Uploading data into Oracle HCM? It’s important to know the difference between User Key and Source Key.
This is the most popular option. It allows users to create unique IDs in Oracle HCM. The values must be unique across all records for each object type. Examples are system-generated Person IDs or special ID codes. You can edit specific fields, update existing records, and link new files.
This key type is great when you need to update data from external systems like applicant tracking tools or payroll systems. Identical source keys make sure that historical data stays linked during uploads.
So, always use one type consistently in your dataset. As a tip: scan for duplicate enterable keys before loading to avoid duplicates and future issues. Use the HCM Spreadsheet Data Loader Templates to batch upload new hires.
Creating HCM Spreadsheet Data Loader Templates
Looking to bulk load new hires onto Oracle HCM? Look no further than the HCM Spreadsheet Data Loader Templates. This tool covers everything you need to know about using HSDL, creating templates, validating and testing records, and configuring spreadsheet attributes and parameters. You can access all of this through the Spreadsheet Templates task.
Using HSDL for bulk loading new hires
Do you need to add a lot of new hires to Oracle HCM Cloud? HSDL (HCM Data Loader) is the tool for you! It enables bulk loading of data for multiple job types – reducing errors and making employee recordkeeping accurate and consistent. Here’s a six-step guide on how to use HSDL:
- Prepare an HDL input file with desired hires’ info and related details.
- Navigate to ‘HCM Data Loader’ from the navigator menu and select ‘Load Data.’
- Choose the import type, source file location, and set parameters.
- Upload .csv or pipe-delimited .dat files through the ‘Submit’ button.
- Monitor task progress through Job Console.
- Review tasks using Navigator > Tools > Scheduled Processes.
When creating an HDL input file, ensure the file format meets specific standards. Attribute tags must be present to identify relevant records when uploaded to Oracle. Plus, assignment numbers must be included.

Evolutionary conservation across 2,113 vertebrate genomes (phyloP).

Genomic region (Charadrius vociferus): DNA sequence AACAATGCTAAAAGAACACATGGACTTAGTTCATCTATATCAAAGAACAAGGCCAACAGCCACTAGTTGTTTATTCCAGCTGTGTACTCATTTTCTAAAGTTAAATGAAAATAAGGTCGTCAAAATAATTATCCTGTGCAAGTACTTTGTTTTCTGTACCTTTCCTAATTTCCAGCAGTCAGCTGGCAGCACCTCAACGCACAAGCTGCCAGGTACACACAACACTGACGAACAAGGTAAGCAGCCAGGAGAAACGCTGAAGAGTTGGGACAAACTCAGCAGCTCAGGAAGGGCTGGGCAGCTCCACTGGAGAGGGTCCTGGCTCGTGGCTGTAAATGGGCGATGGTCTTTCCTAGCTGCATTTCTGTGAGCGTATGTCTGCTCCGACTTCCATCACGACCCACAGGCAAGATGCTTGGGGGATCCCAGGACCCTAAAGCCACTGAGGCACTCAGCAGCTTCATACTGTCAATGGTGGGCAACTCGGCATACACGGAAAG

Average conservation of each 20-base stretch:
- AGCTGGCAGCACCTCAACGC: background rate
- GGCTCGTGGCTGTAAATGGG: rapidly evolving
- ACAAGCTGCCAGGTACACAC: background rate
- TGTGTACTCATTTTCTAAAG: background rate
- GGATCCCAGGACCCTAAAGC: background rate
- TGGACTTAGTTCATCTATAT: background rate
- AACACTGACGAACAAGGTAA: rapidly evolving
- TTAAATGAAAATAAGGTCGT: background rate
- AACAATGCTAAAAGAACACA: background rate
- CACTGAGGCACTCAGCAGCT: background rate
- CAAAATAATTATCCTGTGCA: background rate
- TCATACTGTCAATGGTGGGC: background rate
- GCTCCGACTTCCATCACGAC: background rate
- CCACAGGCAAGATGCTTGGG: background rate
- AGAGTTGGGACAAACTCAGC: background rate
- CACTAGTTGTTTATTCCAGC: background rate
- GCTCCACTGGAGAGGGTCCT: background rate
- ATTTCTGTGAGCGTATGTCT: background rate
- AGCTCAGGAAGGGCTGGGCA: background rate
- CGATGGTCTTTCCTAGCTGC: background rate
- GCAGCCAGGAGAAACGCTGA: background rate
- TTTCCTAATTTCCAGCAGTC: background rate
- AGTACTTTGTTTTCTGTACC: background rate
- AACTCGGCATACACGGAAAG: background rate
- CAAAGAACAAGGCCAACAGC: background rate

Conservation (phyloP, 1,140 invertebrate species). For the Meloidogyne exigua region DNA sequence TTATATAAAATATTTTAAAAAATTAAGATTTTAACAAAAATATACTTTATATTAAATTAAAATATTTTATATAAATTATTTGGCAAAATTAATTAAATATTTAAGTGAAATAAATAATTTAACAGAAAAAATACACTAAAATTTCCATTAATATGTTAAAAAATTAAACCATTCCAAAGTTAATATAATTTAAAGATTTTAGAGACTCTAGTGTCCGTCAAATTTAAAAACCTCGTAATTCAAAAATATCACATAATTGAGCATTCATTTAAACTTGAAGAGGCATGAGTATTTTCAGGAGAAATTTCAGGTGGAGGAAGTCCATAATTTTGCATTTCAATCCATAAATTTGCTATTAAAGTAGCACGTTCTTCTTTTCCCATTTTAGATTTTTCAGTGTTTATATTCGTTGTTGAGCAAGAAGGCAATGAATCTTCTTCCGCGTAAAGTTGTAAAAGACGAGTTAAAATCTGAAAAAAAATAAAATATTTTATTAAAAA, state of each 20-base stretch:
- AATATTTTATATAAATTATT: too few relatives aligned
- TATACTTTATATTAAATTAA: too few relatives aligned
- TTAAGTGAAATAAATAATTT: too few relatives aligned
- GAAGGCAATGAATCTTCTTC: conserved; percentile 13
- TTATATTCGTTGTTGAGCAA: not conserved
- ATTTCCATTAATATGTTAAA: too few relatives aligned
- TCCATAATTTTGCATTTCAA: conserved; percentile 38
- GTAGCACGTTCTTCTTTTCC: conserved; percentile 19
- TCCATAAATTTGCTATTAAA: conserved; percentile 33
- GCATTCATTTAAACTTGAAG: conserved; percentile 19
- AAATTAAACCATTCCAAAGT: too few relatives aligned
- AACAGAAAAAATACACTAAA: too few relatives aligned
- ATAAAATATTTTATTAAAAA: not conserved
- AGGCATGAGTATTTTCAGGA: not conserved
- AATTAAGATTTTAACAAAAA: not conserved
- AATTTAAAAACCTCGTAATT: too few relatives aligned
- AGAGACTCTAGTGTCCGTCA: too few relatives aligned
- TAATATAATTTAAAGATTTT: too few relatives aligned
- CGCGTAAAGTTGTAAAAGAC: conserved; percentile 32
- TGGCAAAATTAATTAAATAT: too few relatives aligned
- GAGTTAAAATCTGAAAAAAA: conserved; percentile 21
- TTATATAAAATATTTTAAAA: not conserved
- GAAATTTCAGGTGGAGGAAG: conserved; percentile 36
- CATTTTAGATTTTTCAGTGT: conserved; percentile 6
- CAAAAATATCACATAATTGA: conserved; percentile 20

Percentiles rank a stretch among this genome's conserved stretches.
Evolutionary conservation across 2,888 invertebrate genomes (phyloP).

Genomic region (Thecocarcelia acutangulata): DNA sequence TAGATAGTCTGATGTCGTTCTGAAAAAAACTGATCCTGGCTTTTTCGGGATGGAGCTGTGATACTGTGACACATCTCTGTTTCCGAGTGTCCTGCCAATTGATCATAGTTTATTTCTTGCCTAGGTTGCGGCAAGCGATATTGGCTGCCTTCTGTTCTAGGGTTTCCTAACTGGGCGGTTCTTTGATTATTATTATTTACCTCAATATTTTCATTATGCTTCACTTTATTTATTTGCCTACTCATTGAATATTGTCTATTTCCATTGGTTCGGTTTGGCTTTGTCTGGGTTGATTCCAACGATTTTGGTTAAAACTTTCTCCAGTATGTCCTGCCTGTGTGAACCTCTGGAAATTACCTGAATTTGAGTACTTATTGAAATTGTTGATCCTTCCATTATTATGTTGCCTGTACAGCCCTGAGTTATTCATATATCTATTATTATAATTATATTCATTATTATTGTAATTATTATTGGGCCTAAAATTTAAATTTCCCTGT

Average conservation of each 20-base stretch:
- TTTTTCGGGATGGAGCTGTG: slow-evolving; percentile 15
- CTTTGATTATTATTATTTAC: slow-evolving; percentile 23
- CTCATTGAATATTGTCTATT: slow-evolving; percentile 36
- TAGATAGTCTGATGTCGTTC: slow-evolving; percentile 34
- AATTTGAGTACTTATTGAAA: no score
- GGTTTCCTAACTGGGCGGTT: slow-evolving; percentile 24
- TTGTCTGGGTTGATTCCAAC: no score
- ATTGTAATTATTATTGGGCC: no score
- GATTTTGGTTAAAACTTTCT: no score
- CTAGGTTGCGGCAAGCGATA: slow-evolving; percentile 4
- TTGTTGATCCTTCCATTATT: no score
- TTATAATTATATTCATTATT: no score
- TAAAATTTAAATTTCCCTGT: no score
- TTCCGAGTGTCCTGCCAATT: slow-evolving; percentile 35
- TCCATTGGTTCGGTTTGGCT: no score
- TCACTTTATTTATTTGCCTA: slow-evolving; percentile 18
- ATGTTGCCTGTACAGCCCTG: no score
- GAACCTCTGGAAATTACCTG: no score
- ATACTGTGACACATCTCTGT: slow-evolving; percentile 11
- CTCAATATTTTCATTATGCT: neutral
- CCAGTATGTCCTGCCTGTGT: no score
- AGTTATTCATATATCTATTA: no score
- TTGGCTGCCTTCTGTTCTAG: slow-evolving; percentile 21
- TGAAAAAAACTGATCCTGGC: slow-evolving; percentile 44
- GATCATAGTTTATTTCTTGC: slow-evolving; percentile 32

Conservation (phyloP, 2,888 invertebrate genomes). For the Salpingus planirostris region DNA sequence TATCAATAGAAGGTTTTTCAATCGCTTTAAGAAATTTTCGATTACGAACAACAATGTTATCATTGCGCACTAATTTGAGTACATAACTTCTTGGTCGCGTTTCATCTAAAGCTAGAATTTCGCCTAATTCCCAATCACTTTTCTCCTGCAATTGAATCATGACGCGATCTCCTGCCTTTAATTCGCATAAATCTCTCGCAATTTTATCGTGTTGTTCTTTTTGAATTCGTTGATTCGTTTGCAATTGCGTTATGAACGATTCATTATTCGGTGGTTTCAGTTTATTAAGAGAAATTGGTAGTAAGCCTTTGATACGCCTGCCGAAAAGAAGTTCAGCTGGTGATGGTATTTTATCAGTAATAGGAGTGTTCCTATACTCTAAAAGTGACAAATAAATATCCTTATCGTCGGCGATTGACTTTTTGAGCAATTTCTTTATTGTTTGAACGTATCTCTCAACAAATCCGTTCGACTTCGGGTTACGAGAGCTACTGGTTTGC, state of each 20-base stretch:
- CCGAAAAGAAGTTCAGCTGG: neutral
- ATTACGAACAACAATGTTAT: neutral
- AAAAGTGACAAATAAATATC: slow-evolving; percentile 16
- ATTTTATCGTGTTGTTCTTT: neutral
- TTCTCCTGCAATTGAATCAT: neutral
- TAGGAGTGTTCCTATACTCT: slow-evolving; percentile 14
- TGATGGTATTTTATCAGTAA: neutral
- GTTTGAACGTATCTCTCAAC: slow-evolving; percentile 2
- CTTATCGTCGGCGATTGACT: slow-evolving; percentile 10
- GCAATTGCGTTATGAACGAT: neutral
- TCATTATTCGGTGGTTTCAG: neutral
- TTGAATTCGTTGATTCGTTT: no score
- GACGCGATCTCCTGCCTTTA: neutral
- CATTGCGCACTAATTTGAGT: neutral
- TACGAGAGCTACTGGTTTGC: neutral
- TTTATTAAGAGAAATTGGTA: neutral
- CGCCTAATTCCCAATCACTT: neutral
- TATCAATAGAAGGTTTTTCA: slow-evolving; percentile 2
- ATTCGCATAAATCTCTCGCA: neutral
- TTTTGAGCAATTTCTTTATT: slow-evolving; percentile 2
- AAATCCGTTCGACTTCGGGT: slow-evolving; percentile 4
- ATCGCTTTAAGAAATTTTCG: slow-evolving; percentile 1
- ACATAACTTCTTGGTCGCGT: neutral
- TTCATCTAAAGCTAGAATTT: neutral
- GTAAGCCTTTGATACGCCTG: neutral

HSDL provides an efficient way to load employee data while ensuring fewer errors during data entry. It’s ideal for large companies that need to quickly input data into the Oracle HCM Cloud. So, don’t wait – use HSDL to bulk load new hires today!
Creating a spreadsheet template and auto-generating person and assignment numbers
Ready to craft a spreadsheet template with auto-generated person and assignment numbers? It’s simpler than you may think! Just abide by these 4 simple steps:
- Log into HCM and go to the Tools section. There, you’ll find the Spreadsheet Templates task.
- Click on ‘Create or Update Template’ from the Actions menu and give your template a name.
- Configure the template to meet your requirements. This includes selecting the separator type, setting column options, and choosing the number of rows to skip.
- Utilize the Generate Batch Load Records feature to generate person and assignment records with numbers assigned.
To check that your template works correctly, test it with different record types. These can be person records (e.g. name, address, contact information) or assignment records (e.g. job details, salary components, personal payment methods).
If you need templates for custom business objects (CBOs) apart from the built-in options such as workers and jobs, don’t worry! HCM allows customization to fit your individual business needs while complying with standard data structures in the app. With these tips, you’ll become a spreadsheet template expert quickly!
Validating and testing the template with person and assignment record types